Next week President Obama will visit Saudi Arabia. Amnesty International has put together an e-mail campaign to urge President Obama to not only bring female personnel with him, but to speak up about women's rights and human rights in general.

Link to the Amnesty International page: here.

In case your link doesn't work, below is the text from the Amnesty International page:
Take Action On This Issue This month, President Obama is going to Saudi Arabia on what The New York Times called a "fence-mending" trip. That’s the wrong approach.
Saudi Arabia is the only country in the world where women are banned from driving. Saudi Arabian women continue to face severe discrimination and other restrictions in law and practice.
Tell President Obama to stand up for human rights while in Saudi Arabia. Urge him to select a female Secret Service officer to be his driver while in Saudi Arabia, meet with Saudi Arabian women who have protested the driving ban, and meet with the family members of imprisoned peaceful human rights activists.

Text of the e-mail petition you can sign on the link above:

I join Amnesty International in calling on you to take a strong stand for women's human rights when you visit Saudi Arabia this month.  Please advocate for significant human rights reforms in your meetings with King Abdullah bin Abdul Aziz Al Saud and other Saudi Arabian officials. 

Saudi Arabia is the only country in the world that bans women from driving. This is part of a larger pattern of discrimination against women in law and practice. Not only that, but the overall human rights situation in Saudi Arabia is abysmal.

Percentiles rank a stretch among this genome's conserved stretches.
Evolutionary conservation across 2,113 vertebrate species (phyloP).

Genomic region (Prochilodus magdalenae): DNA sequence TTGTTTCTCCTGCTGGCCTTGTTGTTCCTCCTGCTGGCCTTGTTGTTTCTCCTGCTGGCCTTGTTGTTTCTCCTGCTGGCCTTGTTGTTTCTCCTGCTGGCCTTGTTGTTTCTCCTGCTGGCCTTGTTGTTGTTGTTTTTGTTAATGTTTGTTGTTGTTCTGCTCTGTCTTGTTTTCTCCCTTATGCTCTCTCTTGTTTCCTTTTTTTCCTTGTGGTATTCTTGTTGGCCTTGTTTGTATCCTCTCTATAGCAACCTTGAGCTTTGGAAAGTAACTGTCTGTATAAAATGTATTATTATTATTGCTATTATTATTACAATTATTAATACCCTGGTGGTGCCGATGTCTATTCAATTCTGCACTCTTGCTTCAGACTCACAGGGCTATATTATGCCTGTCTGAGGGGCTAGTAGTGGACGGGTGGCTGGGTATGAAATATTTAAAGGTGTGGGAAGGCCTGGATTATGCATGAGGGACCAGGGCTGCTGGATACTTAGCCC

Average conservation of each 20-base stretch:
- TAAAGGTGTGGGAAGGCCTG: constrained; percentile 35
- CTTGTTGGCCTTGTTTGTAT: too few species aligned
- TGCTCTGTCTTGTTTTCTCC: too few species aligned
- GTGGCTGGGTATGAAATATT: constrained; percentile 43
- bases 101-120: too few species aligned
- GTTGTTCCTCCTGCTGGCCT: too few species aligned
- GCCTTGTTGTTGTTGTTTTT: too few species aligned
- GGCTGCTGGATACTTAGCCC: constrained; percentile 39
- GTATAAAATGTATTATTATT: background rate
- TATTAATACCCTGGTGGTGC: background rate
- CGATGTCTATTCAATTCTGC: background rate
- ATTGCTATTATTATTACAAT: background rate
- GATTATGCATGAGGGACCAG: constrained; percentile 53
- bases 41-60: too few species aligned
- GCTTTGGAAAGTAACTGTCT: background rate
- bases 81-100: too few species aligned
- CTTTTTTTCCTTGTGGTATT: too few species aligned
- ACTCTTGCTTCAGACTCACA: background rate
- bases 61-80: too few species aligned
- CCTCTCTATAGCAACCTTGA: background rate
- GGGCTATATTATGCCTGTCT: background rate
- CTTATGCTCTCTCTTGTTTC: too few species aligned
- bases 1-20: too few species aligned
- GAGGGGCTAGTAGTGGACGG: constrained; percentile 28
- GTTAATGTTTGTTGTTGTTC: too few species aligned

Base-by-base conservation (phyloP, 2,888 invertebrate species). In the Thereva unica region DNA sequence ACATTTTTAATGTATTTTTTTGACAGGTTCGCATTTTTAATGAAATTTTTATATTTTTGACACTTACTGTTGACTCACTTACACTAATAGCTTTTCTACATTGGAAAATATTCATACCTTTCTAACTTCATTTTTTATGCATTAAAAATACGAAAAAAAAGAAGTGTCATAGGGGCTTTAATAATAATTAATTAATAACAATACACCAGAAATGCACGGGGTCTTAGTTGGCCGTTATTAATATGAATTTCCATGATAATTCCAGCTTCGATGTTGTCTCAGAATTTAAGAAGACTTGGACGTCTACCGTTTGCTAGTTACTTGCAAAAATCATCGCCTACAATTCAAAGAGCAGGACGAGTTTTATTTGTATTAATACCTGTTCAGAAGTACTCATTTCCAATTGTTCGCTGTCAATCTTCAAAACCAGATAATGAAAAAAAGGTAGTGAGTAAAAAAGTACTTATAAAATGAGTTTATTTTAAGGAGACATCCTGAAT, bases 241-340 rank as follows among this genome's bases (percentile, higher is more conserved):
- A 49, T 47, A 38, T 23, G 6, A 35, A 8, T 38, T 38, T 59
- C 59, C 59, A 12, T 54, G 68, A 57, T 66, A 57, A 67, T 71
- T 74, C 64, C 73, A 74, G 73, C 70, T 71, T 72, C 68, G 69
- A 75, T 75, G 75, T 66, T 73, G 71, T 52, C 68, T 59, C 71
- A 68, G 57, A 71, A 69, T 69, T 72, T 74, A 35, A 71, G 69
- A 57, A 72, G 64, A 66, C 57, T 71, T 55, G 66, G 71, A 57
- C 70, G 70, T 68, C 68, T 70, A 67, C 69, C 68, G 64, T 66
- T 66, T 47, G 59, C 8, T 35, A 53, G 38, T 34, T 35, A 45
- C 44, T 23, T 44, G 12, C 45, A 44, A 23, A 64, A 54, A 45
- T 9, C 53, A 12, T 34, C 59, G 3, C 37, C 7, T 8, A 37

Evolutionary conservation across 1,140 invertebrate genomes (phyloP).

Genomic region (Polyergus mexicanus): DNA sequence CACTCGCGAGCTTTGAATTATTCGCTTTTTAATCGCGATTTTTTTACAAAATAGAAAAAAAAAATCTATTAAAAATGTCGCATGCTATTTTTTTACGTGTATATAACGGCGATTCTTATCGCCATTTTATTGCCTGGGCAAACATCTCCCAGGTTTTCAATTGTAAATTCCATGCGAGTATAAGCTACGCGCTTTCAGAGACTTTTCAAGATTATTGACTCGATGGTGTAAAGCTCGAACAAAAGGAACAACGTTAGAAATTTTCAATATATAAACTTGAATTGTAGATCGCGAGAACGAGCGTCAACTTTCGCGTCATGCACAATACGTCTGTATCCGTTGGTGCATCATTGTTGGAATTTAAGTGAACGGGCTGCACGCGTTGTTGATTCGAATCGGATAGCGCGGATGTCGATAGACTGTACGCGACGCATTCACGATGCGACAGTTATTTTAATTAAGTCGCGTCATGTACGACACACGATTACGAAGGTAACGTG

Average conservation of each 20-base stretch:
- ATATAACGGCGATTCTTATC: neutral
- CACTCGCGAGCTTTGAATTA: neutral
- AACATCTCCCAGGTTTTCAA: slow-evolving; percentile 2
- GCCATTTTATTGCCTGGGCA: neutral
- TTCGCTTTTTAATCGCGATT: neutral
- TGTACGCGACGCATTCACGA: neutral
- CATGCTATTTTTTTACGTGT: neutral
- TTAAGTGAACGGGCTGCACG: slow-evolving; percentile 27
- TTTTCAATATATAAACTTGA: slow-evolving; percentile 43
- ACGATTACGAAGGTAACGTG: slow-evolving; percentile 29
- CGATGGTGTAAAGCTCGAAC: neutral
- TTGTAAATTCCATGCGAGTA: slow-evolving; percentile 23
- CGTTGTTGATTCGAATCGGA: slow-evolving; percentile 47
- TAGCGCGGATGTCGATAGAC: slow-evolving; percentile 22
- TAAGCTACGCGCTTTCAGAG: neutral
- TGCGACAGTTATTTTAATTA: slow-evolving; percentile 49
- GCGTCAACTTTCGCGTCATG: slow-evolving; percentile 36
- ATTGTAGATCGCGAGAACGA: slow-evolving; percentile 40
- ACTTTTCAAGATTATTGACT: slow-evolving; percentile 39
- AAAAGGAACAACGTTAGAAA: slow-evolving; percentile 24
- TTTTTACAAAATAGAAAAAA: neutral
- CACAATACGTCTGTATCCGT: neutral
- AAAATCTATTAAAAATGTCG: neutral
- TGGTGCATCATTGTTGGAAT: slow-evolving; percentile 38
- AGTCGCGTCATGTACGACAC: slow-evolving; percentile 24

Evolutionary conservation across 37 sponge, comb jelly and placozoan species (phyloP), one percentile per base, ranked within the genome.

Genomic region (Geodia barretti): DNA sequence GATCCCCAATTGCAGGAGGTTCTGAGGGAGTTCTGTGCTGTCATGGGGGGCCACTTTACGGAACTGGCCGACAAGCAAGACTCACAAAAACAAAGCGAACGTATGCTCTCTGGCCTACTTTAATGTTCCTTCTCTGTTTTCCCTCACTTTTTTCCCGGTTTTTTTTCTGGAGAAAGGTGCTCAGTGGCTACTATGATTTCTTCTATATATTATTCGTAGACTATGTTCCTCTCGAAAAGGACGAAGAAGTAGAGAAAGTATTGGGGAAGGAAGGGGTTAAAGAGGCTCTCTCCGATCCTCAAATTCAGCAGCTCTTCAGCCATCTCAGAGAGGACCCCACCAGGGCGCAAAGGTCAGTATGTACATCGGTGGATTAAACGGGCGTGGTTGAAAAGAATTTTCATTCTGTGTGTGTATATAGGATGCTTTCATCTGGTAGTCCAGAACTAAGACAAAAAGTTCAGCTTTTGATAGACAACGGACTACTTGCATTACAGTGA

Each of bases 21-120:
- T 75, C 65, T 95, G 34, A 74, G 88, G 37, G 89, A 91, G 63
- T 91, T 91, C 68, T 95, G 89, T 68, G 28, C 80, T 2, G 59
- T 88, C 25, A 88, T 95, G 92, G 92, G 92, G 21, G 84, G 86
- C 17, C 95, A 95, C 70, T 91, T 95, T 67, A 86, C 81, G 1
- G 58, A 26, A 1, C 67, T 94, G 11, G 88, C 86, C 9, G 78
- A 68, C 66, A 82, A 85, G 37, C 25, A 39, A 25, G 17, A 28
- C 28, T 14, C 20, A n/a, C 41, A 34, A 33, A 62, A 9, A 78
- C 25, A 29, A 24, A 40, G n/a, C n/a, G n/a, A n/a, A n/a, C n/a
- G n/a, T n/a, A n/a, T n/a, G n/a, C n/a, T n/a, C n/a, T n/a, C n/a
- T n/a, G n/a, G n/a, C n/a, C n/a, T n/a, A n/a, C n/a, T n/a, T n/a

The government of Saudi Arabia is responsible for an ongoing crackdown against peaceful human rights defenders. In addition, migrant workers and ethnic and religious minorities face significant human rights violations as well. Anyone who speaks out against flaws in the system risks being branded a "terrorist" and tossed in a jail cell.

It is time for a powerful statement that will strengthen the ongoing efforts of both women human rights activists and other human rights defenders who are calling for change and reform.

I urge you to take the following public steps to show your support for human rights in Saudi Arabia:

- Select a female Secret Service officer to be your driver while in Saudi Arabia.

- Seek a meeting with Saudi Arabian women who have protested the driving ban.

- Seek a meeting with the family members of imprisoned peaceful human rights activists.

I also urge you urging to champion the following human rights reforms in your meetings in Saudi Arabia:

- Ending severe restrictions on the rights to freedom of expression, association and assembly.

- Ending torture and other cruel, inhuman, or degrading treatment or punishment.

- Ending discrimination against women.

I'm concerned that the U.S. government has put geopolitics and oil ahead of human rights in its relationship with Saudi Arabia. As an ally of the United States, Saudi Arabia has been spared the blunt criticisms that U.S. officials make of other governments that commit serious human rights violations. Your upcoming visit is an opportunity to end this discrepancy.

Your personal support for human rights in Saudi Arabia is vital. While U.S. officials may have privately called for human rights reforms in the past, these efforts have failed to produce results.  I urge you to take public action and directly advocate for reform to demonstrate that the United States is standing with Saudi Arabian human rights activists.

Thank you for your time and consideration of this important matter.

Saturday, March 15, 2014

Manal al-Sharif May Be Saudi Arabia's Most Awesome Woman

Great piece in the 3/15/14 Huffington Post by Sasha Bronner
Link to the story here the story is pasted below.

Manal al-Sharif, the Saudi Arabian woman who sparked a protest movement when she defied the ban on women drivers with a YouTube video of herself behind the wheel, has been called the Rosa Parks of her country.
But don't call her an activist.
Al-Sharif, honored Friday in Beverly Hills, Calif., at a Women In The World luncheon hosted by former Daily Beast editor Tina Brown, said she resents the label. The annual event, begun in 2009, aims at “telling unknown stories of the women who live behind the lines of the news.”